The sale of Barclays’ remaining UK asset finance business means far more than the loss of a top 10 AF50 company; it must also raise questions about the future of leasing for UK banks, according to industry consultant Julian Rose.
Barclays’ announcement in April that it was selling what remained of its UK asset finance business came too late to be reflected in this year’s Asset Finance 50 (AF50), the annual ranking survey of the UK leasing industry based on the latest published financial accounts. By the next edition, the Barclays name is likely to be missing.
The significance of this is about far more than the loss of a top 10 AF50 firm and one of the UK’s top four banks serving over a million business customers.
It must also raise questions about the future of leasing for UK banks, who collectively account for 52% of the UK leasing industry, according to the AF50 analysis. If Barclays no longer sees a future for providing in-house leasing, can we be sure that others, for example NatWest, Lloyds and HSBC, will continue to do so?
It could be, of course, that Barclays somehow wasn’t able to make asset finance work. With the product being so small - the asset value when sold was just over £1 billion, compared to total Barclays UK lending of £211 billion - the Bank might have simply decided it is just not worth the bother.
The 2019 accounts for the leasing subsidiary Barclays Mercantile Business Finance showed a pre-pandemic accounting profit after tax of £23 million, equivalent to 1.7% of total assets. It is not a huge return, but along the lines of those being achieved by other large banks.
Accounting profit only tells part of the picture for banks, for whom return on risk-weighted assets is probably a more important measure.
Risk weighted assets
Under the Basel regulatory framework on bank capital adequacy, leasing does not automatically attract a favourable risk weighting, despite the obvious advantages arising from the security of the asset. Measured by return on risk-weighted assets, leasing can appear unattractive as compared to residential mortgages or even certain credit card lending.
Banks can apply to use internal models that apply lower risk weightings for asset finance, but it involves extensive analysis and sometimes there just is not enough leasing data within an individual bank to confirm the results.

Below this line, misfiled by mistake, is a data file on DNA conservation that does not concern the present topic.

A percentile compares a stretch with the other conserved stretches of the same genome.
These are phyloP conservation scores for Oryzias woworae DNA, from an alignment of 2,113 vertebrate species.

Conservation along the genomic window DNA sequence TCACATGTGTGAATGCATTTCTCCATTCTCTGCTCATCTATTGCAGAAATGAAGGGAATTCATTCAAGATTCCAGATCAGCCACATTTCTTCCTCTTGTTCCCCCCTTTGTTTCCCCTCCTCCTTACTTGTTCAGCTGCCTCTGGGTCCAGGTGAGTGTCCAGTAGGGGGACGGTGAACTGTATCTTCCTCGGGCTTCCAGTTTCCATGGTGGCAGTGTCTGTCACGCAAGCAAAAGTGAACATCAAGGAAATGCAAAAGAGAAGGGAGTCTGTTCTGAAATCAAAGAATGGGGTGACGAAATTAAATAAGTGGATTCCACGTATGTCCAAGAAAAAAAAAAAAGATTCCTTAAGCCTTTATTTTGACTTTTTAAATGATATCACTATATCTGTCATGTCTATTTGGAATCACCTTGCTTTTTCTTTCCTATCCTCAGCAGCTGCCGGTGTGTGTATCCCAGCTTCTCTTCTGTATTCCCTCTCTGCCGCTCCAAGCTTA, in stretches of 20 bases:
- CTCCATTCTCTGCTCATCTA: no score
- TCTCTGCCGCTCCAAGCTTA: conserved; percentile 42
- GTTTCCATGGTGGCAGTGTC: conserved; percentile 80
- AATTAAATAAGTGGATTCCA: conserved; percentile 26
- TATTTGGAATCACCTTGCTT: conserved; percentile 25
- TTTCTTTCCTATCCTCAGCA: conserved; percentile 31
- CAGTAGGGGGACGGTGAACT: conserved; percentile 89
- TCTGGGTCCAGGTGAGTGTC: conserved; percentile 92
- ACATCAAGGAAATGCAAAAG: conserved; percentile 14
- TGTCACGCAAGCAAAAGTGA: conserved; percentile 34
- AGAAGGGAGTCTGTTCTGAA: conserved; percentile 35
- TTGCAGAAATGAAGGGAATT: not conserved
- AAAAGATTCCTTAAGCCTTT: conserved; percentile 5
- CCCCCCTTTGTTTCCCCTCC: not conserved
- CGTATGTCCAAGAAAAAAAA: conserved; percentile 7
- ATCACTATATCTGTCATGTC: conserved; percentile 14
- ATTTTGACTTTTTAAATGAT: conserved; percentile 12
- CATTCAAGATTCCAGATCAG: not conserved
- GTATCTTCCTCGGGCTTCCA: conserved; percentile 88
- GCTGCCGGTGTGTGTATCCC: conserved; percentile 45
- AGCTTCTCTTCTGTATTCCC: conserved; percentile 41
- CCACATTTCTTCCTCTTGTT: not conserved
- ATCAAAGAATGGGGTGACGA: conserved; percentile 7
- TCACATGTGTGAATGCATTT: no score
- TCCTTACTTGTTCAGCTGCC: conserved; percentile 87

Among the top four, HSBC and NatWest appear to have achieved this, judging by their Pillar 3 annual prudential disclosures. It is unclear from our analysis whether Barclays or Lloyds have done so, or whether they bundle leasing with unsecured SME loans.
The large European banks with UK leasing operations use internal models. In the past five years, the AF50 has tracked how non-UK lessors have gained market share, from 50% of the market in 2017 to 54% in 2020.
At the time of its sale, Barclays’ asset finance business was reported to have 1,500 customers, so basing any modelling on that base would be tricky.
Many of these are likely to have been plant and equipment rental firms, a sector that makes up around 13% of total leasing in the UK with around £6 billion of outstanding finance. The end-users of the equipment for rental firms are one step removed from the bank, further complicating modelling.
The story on capital requirements doesn’t end there. As part of the implementation of the global Basel 3 rules, due to be completed by 2023, regulators are introducing constraints on the benefits from using internal models.
There is one potential workaround for this problem. Under Basel 3, regulators can apply preferential risk weights of certain ‘specialised lending’ exposures, with the idea that this will better reflect the unique characteristics of products. At a European level, there is a lot of work being undertaken, including by the European leasing federation Leaseurope, to secure this for European banks.
Although the UK Prudential Regulation Authority has recently consulted over implementation of Basel 3, there seems less impetus in the UK compared to Europe for leasing to be awarded a beneficial ‘specialised lending’ treatment. That could still change but a key input is data - not only data from individual banks, but cross-industry data - to convince the regulators that it is the leasing product that is inherently low risk, not only the recent track record of a single bank.
The data will also support IFRS 9 financial reporting, which requires firms to consider using external data when making provisions.
With improvements to capital treatment, it should become obvious again that any UK bank serious about serving its SME business customers has to provide in-house asset finance options. If prudential rules were part of Barclays’ decision, we could then see it return to the AF50 in the not too distant future.
* Julian Rose (pictured) is director of consultancy Asset Finance Policy and author of both the annual Asset Finance 50 (AF50) and Asset Finance Europe 50 (AFE50), published in association with Asset Finance International. He is joint author with Stephen Bassett of the A to Z of Leasing and Asset Finance. Visit www.assetfinancepolicy.co.uk for more details.